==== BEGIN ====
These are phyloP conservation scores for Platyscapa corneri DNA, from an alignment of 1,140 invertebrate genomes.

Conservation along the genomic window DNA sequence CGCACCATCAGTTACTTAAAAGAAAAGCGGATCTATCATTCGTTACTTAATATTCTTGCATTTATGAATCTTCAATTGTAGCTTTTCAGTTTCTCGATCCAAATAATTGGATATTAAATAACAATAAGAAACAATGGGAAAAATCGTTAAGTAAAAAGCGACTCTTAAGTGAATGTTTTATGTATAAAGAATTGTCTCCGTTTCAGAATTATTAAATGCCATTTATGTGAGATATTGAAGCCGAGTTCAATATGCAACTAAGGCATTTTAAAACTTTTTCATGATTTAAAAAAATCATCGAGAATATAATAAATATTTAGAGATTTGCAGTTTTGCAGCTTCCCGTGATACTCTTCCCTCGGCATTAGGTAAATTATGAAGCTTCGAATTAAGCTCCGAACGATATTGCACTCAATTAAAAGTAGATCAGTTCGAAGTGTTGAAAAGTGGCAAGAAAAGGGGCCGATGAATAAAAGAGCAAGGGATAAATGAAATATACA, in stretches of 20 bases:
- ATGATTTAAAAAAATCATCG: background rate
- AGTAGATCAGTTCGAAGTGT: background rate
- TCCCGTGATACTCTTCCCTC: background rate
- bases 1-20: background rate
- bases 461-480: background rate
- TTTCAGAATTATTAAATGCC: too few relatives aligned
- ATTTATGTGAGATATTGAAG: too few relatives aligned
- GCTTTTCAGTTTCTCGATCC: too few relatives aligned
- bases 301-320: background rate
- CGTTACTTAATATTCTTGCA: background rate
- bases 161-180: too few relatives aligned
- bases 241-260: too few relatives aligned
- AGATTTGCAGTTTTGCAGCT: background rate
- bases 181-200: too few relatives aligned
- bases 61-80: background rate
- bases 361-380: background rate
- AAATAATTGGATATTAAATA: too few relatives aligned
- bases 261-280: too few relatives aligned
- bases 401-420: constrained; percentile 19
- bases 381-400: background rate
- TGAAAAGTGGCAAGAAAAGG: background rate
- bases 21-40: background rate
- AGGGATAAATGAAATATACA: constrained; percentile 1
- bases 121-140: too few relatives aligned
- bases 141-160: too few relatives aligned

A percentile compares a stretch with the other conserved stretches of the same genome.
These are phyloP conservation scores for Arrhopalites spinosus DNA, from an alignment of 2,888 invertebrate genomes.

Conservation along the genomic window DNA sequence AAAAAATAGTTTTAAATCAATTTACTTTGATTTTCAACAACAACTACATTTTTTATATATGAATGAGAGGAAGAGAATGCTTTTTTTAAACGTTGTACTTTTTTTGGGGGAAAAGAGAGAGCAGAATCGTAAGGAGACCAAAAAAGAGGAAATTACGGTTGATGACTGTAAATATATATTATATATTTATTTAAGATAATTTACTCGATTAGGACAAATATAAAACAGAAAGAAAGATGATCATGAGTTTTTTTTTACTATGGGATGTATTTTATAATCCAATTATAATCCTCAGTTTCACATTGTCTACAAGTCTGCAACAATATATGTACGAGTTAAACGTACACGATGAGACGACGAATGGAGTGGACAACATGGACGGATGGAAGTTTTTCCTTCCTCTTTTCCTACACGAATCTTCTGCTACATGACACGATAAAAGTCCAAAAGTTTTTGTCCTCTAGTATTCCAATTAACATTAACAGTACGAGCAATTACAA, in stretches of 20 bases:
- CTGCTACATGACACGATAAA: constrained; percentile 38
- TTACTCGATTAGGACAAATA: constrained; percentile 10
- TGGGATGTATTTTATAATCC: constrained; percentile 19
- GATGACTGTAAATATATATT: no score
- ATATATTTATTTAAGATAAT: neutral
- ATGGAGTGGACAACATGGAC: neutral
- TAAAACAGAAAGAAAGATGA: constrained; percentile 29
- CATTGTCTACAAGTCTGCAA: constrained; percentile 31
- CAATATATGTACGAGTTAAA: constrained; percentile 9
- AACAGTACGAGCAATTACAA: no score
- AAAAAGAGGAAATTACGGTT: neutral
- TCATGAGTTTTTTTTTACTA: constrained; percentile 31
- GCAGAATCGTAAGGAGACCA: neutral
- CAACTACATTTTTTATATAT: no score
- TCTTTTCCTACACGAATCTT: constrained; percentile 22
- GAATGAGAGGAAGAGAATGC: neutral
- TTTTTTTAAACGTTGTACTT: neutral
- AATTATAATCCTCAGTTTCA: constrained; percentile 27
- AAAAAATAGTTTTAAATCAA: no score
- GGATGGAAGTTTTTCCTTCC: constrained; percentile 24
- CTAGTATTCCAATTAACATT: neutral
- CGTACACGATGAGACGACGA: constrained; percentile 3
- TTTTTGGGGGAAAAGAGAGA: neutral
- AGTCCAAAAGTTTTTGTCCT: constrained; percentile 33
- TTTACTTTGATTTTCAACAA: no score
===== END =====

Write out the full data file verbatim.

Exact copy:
These are phyloP conservation scores for Platyscapa corneri DNA, from an alignment of 1,140 invertebrate genomes.

Conservation along the genomic window DNA sequence CGCACCATCAGTTACTTAAAAGAAAAGCGGATCTATCATTCGTTACTTAATATTCTTGCATTTATGAATCTTCAATTGTAGCTTTTCAGTTTCTCGATCCAAATAATTGGATATTAAATAACAATAAGAAACAATGGGAAAAATCGTTAAGTAAAAAGCGACTCTTAAGTGAATGTTTTATGTATAAAGAATTGTCTCCGTTTCAGAATTATTAAATGCCATTTATGTGAGATATTGAAGCCGAGTTCAATATGCAACTAAGGCATTTTAAAACTTTTTCATGATTTAAAAAAATCATCGAGAATATAATAAATATTTAGAGATTTGCAGTTTTGCAGCTTCCCGTGATACTCTTCCCTCGGCATTAGGTAAATTATGAAGCTTCGAATTAAGCTCCGAACGATATTGCACTCAATTAAAAGTAGATCAGTTCGAAGTGTTGAAAAGTGGCAAGAAAAGGGGCCGATGAATAAAAGAGCAAGGGATAAATGAAATATACA, in stretches of 20 bases:
- ATGATTTAAAAAAATCATCG: background rate
- AGTAGATCAGTTCGAAGTGT: background rate
- TCCCGTGATACTCTTCCCTC: background rate
- bases 1-20: background rate
- bases 461-480: background rate
- TTTCAGAATTATTAAATGCC: too few relatives aligned
- ATTTATGTGAGATATTGAAG: too few relatives aligned
- GCTTTTCAGTTTCTCGATCC: too few relatives aligned
- bases 301-320: background rate
- CGTTACTTAATATTCTTGCA: background rate
- bases 161-180: too few relatives aligned
- bases 241-260: too few relatives aligned
- AGATTTGCAGTTTTGCAGCT: background rate
- bases 181-200: too few relatives aligned
- bases 61-80: background rate
- bases 361-380: background rate
- AAATAATTGGATATTAAATA: too few relatives aligned
- bases 261-280: too few relatives aligned
- bases 401-420: constrained; percentile 19
- bases 381-400: background rate
- TGAAAAGTGGCAAGAAAAGG: background rate
- bases 21-40: background rate
- AGGGATAAATGAAATATACA: constrained; percentile 1
- bases 121-140: too few relatives aligned
- bases 141-160: too few relatives aligned

A percentile compares a stretch with the other conserved stretches of the same genome.
These are phyloP conservation scores for Arrhopalites spinosus DNA, from an alignment of 2,888 invertebrate genomes.

Conservation along the genomic window DNA sequence AAAAAATAGTTTTAAATCAATTTACTTTGATTTTCAACAACAACTACATTTTTTATATATGAATGAGAGGAAGAGAATGCTTTTTTTAAACGTTGTACTTTTTTTGGGGGAAAAGAGAGAGCAGAATCGTAAGGAGACCAAAAAAGAGGAAATTACGGTTGATGACTGTAAATATATATTATATATTTATTTAAGATAATTTACTCGATTAGGACAAATATAAAACAGAAAGAAAGATGATCATGAGTTTTTTTTTACTATGGGATGTATTTTATAATCCAATTATAATCCTCAGTTTCACATTGTCTACAAGTCTGCAACAATATATGTACGAGTTAAACGTACACGATGAGACGACGAATGGAGTGGACAACATGGACGGATGGAAGTTTTTCCTTCCTCTTTTCCTACACGAATCTTCTGCTACATGACACGATAAAAGTCCAAAAGTTTTTGTCCTCTAGTATTCCAATTAACATTAACAGTACGAGCAATTACAA, in stretches of 20 bases:
- CTGCTACATGACACGATAAA: constrained; percentile 38
- TTACTCGATTAGGACAAATA: constrained; percentile 10
- TGGGATGTATTTTATAATCC: constrained; percentile 19
- GATGACTGTAAATATATATT: no score
- ATATATTTATTTAAGATAAT: neutral
- ATGGAGTGGACAACATGGAC: neutral
- TAAAACAGAAAGAAAGATGA: constrained; percentile 29
- CATTGTCTACAAGTCTGCAA: constrained; percentile 31
- CAATATATGTACGAGTTAAA: constrained; percentile 9
- AACAGTACGAGCAATTACAA: no score
- AAAAAGAGGAAATTACGGTT: neutral
- TCATGAGTTTTTTTTTACTA: constrained; percentile 31
- GCAGAATCGTAAGGAGACCA: neutral
- CAACTACATTTTTTATATAT: no score
- TCTTTTCCTACACGAATCTT: constrained; percentile 22
- GAATGAGAGGAAGAGAATGC: neutral
- TTTTTTTAAACGTTGTACTT: neutral
- AATTATAATCCTCAGTTTCA: constrained; percentile 27
- AAAAAATAGTTTTAAATCAA: no score
- GGATGGAAGTTTTTCCTTCC: constrained; percentile 24
- CTAGTATTCCAATTAACATT: neutral
- CGTACACGATGAGACGACGA: constrained; percentile 3
- TTTTTGGGGGAAAAGAGAGA: neutral
- AGTCCAAAAGTTTTTGTCCT: constrained; percentile 33
- TTTACTTTGATTTTCAACAA: no score